Latest Round Of Inlet Dredging Expected To Start This Weekend

Latest Round Of Inlet Dredging Expected To Start This Weekend
1 inlet dredging

OCEAN CITY — The Army Corps of Engineers is scheduled to arrive in Ocean City on Friday to begin a maintenance dredging project on the navigation channel at the Inlet.

Army Corps officials announced on Thursday the hopper dredge “Currituck” is scheduled to arrive in the resort sometime late Friday afternoon or early evening. The “Currituck,” based out of the Army Corps’ Wilmington District in North Carolina is expected to begin the quick-fix dredging project at the Inlet on Saturday and the work will likely continue through next Thursday.

The project will focus specifically on the authorized federal navigation channel and crews are expected to remove roughly 7,500 to 8,000 cubic yards of material. The Inlet continually fills in through natural and man-made processes and is often impassable at certain times of the year, particularly during low tide. Army Corps of Engineers Communications Officer Chris Gardner said on Thursday there was a plan to have the “Currituck” return for Inlet maintenance, but the project was expedited somewhat because of recent shoaling conditions.

“The work was previously planned, but yes, we have recently begun receiving reports of shoaling in the Inlet and are happy to be able to address those in a timely manner through this dredging,” he said.

For a week in March, the “Currituck” worked practically around the clock to dredge the Inlet after the always-challenging shoaling problem was exacerbated by Winter Storm Jonas in late January. With the Inlet shoaling in even further after the storm, the channel again became impassable at times, even on the highest times.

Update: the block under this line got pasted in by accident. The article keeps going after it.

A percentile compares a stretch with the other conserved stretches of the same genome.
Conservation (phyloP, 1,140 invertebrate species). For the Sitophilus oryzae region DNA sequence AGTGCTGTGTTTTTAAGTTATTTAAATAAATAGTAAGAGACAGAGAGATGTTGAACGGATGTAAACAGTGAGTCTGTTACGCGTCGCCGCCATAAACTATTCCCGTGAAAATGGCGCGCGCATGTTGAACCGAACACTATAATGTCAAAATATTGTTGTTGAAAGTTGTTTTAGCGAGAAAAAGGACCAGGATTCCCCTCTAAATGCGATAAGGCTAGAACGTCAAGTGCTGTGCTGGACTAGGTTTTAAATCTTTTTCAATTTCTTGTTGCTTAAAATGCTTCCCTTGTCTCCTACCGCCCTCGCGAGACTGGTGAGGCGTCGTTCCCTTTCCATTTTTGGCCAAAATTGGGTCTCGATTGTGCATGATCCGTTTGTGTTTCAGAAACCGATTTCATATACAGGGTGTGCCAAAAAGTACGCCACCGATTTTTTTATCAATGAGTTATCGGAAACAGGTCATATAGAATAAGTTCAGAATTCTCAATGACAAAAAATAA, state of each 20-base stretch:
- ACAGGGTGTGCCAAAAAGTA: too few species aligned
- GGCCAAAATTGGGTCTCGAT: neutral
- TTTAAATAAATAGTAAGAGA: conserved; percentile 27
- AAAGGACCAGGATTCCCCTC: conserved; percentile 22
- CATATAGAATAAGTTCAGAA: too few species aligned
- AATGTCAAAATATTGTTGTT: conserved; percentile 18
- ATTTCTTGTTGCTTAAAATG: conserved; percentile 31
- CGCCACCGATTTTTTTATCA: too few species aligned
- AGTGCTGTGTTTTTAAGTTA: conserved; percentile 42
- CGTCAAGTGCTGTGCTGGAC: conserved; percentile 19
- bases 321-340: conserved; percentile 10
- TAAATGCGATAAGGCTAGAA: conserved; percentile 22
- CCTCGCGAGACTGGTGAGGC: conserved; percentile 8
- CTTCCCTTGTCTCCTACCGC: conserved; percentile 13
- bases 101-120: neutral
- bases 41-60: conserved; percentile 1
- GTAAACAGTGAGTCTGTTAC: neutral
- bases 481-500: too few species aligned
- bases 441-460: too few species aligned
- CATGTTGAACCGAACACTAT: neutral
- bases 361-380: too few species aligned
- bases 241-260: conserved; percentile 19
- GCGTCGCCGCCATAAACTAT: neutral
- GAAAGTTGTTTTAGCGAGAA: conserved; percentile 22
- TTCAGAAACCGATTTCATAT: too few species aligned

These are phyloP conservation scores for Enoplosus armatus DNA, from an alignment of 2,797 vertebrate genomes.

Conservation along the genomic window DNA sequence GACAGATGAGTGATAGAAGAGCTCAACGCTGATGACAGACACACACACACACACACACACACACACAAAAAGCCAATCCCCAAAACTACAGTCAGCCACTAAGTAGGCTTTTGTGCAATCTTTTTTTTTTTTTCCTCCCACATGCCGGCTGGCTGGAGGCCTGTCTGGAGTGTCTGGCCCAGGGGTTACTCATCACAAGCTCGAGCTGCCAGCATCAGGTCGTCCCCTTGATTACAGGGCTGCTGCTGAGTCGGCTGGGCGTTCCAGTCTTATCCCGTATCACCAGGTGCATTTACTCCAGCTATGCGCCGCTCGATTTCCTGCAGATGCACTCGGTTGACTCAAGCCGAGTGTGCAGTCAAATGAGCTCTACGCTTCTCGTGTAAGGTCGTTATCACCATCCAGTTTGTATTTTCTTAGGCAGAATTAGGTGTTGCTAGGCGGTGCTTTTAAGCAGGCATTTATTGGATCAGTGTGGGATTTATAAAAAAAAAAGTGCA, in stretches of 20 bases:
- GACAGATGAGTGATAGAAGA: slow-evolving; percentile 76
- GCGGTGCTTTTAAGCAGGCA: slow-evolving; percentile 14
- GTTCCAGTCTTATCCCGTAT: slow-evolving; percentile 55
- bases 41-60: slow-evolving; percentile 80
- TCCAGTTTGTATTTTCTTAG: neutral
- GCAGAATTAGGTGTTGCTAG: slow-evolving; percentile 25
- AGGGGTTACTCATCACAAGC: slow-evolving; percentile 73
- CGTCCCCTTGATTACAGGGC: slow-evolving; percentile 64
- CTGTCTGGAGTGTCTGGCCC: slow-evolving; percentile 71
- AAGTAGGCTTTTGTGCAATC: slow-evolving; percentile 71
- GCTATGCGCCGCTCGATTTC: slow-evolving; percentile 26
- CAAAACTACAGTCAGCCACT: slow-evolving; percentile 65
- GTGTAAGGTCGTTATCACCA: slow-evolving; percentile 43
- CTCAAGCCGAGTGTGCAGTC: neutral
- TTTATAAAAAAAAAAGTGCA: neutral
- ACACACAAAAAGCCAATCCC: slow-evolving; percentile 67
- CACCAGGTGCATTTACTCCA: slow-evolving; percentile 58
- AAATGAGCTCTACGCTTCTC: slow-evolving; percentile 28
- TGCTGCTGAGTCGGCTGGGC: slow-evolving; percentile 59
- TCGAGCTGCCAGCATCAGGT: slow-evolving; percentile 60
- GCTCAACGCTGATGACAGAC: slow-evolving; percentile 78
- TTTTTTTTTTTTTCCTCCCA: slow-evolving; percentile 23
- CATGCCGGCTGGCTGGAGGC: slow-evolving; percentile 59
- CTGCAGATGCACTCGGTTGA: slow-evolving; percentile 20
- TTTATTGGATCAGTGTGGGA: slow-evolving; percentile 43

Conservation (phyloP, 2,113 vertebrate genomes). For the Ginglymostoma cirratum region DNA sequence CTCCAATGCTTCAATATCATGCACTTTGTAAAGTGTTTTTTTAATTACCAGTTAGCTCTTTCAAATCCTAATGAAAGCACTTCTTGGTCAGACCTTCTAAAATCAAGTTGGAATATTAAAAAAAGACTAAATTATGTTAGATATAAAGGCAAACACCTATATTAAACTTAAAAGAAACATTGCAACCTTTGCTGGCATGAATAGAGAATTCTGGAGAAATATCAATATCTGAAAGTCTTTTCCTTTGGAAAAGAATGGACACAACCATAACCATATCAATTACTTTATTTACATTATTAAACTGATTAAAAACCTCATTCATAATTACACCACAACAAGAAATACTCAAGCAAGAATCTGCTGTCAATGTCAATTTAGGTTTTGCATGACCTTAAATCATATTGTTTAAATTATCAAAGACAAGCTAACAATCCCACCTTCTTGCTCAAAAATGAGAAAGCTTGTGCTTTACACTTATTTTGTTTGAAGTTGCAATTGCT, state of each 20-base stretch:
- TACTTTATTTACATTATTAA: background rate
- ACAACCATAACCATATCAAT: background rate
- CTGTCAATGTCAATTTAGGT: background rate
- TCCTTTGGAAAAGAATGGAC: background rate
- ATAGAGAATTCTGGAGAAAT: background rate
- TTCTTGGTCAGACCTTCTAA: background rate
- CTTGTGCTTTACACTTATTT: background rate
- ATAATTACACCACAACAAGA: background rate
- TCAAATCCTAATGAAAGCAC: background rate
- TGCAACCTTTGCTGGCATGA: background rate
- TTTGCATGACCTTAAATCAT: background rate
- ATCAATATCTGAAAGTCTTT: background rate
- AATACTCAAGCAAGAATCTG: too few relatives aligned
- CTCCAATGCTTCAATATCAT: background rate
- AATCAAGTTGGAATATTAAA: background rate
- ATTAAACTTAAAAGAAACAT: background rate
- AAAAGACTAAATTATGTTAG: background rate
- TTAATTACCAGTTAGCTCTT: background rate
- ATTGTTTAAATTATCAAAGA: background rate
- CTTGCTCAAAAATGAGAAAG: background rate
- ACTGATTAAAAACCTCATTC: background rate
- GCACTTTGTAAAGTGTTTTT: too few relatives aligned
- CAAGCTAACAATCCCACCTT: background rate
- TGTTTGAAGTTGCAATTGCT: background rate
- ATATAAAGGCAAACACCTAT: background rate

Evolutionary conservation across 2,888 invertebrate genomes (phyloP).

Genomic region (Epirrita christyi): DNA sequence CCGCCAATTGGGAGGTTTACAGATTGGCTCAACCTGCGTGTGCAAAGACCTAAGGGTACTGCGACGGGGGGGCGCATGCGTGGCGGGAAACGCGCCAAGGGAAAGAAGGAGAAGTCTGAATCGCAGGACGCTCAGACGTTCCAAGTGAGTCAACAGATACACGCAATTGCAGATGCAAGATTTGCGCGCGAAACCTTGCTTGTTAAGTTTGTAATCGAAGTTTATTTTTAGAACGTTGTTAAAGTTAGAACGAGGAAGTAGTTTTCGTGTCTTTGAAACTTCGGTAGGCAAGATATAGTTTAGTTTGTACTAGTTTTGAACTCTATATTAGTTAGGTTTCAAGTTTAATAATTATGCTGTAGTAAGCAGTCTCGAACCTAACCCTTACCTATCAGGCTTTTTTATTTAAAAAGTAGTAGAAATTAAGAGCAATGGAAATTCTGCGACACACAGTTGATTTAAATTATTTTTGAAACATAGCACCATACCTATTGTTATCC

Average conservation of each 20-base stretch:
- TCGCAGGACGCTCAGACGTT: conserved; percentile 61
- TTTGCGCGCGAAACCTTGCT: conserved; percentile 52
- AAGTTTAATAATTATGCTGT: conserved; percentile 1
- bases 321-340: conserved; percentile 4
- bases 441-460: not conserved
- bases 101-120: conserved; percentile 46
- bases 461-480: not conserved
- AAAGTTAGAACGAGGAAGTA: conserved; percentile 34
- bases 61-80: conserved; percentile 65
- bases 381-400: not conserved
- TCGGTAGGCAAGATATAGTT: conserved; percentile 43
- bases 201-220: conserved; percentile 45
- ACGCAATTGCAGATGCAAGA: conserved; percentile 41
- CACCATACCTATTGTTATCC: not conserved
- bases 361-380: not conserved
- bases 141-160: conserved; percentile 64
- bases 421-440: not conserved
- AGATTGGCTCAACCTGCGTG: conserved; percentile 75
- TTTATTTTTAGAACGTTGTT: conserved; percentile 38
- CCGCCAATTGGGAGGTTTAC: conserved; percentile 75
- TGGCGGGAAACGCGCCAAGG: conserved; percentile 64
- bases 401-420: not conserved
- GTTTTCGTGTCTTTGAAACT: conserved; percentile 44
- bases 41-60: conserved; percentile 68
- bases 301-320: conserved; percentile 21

While the Inlet and other channels in and around the mouth of the commercial harbor naturally fill in, the problem has become more acute in recent years to the point it is now curtailing commercial and recreational activity out of Ocean City. While the Currituck worked to dredge the Inlet to its federally-authorized depth of 10 feet, a plan is in place for a longer-term solution that could result in the dredging of the Inlet and harbor channels to a new standard of 14-16 feet.

As usual, the dredged material will be deposited on the north end of Assateague Island, serving the dual purpose of clearing the navigation channel while supply material to the sand-starved north end.

About The Author: Shawn Soper

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Shawn Soper has been with The Dispatch since 2000. He began as a staff writer covering various local government beats and general stories. His current positions include managing editor and sports editor. Growing up in Baltimore before moving to Ocean City full time three decades ago, Soper graduated from Loch Raven High School in 1981 and from Towson University in 1985 with degrees in mass communications with a journalism concentration and history.